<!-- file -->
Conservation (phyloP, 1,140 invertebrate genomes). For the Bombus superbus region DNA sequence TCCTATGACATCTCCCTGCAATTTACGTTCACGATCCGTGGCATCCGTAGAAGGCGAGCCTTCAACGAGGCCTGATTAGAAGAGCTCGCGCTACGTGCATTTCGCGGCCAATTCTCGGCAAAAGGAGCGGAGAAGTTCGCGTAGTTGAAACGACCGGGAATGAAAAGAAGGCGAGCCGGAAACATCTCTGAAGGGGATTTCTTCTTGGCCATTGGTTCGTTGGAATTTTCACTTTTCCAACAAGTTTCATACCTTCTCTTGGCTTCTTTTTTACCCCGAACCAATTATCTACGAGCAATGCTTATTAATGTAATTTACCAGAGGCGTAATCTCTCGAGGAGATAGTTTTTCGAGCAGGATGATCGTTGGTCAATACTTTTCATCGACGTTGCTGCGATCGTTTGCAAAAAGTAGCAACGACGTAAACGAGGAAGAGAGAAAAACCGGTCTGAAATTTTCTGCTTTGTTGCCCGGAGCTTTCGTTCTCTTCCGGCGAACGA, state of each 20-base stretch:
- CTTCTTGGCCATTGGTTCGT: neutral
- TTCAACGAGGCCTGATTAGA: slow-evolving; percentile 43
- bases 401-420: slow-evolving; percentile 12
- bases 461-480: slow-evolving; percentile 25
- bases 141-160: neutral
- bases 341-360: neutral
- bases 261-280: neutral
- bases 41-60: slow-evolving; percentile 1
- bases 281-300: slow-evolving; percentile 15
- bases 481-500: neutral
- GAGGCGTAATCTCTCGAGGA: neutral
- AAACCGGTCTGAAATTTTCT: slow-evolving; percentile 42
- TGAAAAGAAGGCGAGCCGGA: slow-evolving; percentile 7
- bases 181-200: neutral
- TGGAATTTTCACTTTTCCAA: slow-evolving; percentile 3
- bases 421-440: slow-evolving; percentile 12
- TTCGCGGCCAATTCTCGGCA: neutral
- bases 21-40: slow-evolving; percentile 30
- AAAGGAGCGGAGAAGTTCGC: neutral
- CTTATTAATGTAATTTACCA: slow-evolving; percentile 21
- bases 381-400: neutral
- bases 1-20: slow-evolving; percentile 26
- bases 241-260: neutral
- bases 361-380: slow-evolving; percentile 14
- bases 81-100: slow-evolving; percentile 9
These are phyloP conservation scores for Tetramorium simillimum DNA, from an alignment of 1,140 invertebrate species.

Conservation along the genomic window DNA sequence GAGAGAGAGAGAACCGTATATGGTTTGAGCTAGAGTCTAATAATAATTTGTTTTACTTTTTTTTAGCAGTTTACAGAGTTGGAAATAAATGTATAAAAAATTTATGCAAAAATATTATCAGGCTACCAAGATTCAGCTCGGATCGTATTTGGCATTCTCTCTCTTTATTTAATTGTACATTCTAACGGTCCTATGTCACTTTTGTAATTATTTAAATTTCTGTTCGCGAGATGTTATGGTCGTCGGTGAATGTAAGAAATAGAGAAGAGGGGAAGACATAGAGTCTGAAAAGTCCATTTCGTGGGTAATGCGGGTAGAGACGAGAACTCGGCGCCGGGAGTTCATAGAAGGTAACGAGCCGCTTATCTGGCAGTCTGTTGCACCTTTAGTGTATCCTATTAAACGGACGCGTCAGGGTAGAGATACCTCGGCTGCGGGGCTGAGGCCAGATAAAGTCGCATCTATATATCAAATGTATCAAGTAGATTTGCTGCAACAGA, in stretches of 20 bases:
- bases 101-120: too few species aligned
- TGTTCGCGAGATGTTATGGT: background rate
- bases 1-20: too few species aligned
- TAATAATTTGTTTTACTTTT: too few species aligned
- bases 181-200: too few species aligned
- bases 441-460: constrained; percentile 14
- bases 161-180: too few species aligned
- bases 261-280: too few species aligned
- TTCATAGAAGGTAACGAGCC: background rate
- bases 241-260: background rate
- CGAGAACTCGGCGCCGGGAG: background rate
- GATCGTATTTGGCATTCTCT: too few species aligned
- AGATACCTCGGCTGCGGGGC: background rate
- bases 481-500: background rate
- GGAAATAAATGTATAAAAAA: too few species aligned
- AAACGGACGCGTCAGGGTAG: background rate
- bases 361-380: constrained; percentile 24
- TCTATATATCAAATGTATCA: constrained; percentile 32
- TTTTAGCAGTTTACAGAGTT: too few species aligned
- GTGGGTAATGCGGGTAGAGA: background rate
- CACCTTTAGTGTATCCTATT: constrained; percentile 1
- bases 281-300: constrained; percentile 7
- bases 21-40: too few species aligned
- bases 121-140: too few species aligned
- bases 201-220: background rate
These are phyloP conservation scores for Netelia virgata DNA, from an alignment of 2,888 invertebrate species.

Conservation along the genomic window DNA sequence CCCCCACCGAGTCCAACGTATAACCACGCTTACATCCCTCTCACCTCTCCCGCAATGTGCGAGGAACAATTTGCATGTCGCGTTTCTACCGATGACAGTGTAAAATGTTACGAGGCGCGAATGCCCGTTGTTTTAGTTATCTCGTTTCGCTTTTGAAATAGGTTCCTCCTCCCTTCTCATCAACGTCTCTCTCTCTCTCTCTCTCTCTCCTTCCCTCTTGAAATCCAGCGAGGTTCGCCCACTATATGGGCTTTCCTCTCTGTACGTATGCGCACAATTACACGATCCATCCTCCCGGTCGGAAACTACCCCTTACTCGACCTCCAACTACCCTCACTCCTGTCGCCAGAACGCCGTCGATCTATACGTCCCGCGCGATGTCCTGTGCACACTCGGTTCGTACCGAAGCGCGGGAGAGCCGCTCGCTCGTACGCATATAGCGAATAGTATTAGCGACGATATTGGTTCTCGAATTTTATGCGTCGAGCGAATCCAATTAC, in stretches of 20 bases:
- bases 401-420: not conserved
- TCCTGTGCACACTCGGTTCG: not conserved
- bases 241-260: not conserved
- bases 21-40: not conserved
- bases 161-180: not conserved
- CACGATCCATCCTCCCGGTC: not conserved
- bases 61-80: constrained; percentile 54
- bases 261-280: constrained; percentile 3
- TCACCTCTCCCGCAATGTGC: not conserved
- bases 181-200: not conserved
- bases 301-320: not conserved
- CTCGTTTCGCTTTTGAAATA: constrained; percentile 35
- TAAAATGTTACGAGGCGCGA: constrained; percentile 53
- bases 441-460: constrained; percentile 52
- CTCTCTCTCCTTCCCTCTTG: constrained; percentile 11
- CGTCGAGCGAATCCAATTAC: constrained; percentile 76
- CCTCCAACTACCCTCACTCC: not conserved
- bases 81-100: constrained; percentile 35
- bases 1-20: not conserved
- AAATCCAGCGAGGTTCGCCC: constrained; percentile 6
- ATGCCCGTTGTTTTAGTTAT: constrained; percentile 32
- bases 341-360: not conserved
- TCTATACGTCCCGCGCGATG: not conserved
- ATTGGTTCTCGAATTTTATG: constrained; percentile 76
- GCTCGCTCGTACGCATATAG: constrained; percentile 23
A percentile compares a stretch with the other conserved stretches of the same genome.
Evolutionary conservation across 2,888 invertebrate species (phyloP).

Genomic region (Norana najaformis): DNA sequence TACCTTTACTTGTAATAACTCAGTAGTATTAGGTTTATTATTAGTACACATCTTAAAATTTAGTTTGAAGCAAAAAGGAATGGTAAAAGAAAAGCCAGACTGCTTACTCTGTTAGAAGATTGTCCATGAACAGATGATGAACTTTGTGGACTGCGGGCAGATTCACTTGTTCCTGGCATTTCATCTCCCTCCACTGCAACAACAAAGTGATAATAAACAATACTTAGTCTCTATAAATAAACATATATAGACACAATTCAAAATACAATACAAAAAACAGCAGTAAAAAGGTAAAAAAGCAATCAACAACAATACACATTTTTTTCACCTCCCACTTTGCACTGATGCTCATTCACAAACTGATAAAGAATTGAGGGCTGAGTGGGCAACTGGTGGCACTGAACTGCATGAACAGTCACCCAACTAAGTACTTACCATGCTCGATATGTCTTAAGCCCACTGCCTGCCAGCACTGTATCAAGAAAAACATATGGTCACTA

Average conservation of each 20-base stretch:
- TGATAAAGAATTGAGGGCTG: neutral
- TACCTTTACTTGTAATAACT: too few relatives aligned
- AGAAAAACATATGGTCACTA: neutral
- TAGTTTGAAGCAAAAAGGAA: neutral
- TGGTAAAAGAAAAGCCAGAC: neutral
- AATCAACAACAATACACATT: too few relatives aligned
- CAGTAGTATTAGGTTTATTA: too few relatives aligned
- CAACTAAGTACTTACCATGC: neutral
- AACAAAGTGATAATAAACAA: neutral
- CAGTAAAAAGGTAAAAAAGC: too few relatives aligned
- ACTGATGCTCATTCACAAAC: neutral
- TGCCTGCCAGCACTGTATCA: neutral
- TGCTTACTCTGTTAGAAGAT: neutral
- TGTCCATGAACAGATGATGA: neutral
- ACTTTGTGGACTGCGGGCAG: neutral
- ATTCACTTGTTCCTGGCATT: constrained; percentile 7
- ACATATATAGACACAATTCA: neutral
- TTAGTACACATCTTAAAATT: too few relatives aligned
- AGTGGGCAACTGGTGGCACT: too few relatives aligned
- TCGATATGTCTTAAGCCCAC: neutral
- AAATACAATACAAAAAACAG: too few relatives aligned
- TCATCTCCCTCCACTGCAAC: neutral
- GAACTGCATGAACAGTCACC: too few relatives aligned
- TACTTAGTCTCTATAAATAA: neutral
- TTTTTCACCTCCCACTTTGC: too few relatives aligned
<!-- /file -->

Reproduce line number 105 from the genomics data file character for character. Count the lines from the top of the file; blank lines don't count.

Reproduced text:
- AAATACAATACAAAAAACAG: too few relatives aligned